What don’t you like about me?

Dear Love,

Why do we ever ask prospective lovers “what don’t you like about me?” Why is unrequited love all too common, and most importantly why do we feel (slightly) inadequate when feelings are not mutual? Recently, I ended things with someone and they asked “what don’t you like about me?”. Now I felt as though the question was rather strange, considering I was the farthest thing from serious with said person. In fact we’d only hung out once, so why should he care what I don’t like about him? Now I’m all for the learning aspect of relationships. I think it’s important to grow every day. But this question does not facilitate growth. In my opinion, it facilitates insecurities. To be honest, I was tempted to tell him explicitly what I did not like about him but was cautioned otherwise.

If I would have told him, he more than likely would have gotten defensive or tried to “rationalize” whatever characteristics I named. Either way, the conversation would have (abruptly) turned negative and I, for one, do not have time for arguments via text. Yes, via text. I think text breakups are an appropriate exit venue after the first date. The way I see it, you should be happy I’m even texting you again after a bad first date, because my natural inclination is to just ignore you. Now back to the matter at hand. I’ve never asked “what don’t you like about me?” to an object of my affection, but I can recall wondering it several times in my past. It was back when I assumed there was a problem with me whenever I didn’t click with someone or a relationship didn’t work out. Now, fortunately, I know better. I’m not saying I’m perfect, but I’m smart enough to know that nothing is fundamentally wrong with me just because things did not work out with one person. I am a work in progress and what one person doesn’t like about me the next person may love.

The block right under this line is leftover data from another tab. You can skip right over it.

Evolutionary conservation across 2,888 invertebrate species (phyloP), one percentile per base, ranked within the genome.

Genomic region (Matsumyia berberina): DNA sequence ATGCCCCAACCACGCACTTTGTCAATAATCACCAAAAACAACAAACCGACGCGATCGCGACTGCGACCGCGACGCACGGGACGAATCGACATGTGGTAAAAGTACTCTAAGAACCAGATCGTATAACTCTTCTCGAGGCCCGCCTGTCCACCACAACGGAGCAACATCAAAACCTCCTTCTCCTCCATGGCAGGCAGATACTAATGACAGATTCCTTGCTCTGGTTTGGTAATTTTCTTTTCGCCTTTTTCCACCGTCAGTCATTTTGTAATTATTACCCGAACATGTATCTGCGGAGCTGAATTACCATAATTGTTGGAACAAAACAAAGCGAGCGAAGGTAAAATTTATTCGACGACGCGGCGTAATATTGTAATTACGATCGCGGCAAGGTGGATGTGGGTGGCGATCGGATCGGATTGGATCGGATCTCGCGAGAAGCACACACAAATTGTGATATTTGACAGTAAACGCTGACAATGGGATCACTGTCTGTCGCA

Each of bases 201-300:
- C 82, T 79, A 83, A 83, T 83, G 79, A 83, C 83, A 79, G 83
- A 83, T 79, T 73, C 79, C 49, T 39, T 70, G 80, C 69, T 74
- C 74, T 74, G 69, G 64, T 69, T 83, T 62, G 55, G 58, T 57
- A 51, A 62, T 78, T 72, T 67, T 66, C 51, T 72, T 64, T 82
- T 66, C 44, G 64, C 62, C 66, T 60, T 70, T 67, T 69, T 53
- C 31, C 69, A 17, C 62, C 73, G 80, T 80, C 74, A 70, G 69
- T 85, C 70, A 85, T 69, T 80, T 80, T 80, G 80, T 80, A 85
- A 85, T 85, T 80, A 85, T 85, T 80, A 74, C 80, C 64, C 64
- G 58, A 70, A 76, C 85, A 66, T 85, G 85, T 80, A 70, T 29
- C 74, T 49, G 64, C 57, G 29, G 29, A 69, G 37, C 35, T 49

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This work by bellereveur.com is licensed under a Creative Commons Attribution-NoDerivs 3.0 Unported License.



  1. bitter and black

    I think we are all self-conscious. yes, if you told him what you didnt like about him…he probably would have felt badly about himself. No doubt, if you ended things with him after 1 date, its probably for superficial reasons, because really…how much can we ever learn from someone on a first date. We learn things about their strange habits, their social behavior, their basic information. Whatever assessment you made about him…its probably for one of those superficial reasons that you didnt like or didnt think sync’d up with you.

    if i were him, id def want to know and i wouldnt let it affect my self esteem…b/c what would it be over? she didnt like the cologne i wear? or the colors of the flowers i bought her? or she didnt like my taste in movies or food when i picked venues? All of those things dont reflect who he/anyone else is, so he is silly to get offended so easily by that. On the other hand, since you didnt tell him, i bet he is stewing and pondering exactly what he did or whats wrong with him that turned you off so much? Is it something like his vulnerability, his looks, his aura? things he cant change, to me, would be more likely to make someone insecure.

    At the end of the day, i hope he doesnt think too deeply on this…like you said, it was only a 1st date! But i know that when i go on bad first dates, it always confusing for the party that got dumped to understand exactly what happened. hopefully, he chalks it up to “we want different things”. that way everyone wins

    • Thanks for your comment. At the end of the day, I would hope if I had answered his question it wouldn’t have affected his self esteem. However, I do not think self esteem is one of our attributes that we can simply turn on and off or up and down. I do not think we can pick and choose which life experiences affect our self esteem. We could consciously say “I will not let this affect me”, but our interactions with other can affect our self esteem on a subconscious level.

  2. Something similiar happened to me. He was one of those nice guys who never got the girl. He was too insecure, shy, and whiny. He asked me why (via text) women, including me, would not date someone like him. I wanted to tell him that women wanted a man that is manly and not such a pansy but I was afraid that would hurt his feelings. You did the right thing.

    • Thanks for the comment. I’m not sure if this guy was one of those nice guys who never got the girl, I just know that he was too cliche for me. Real romance is authentic and unique to your own relationship, so I find it hard to appreciate non-genuine acts and pet names.

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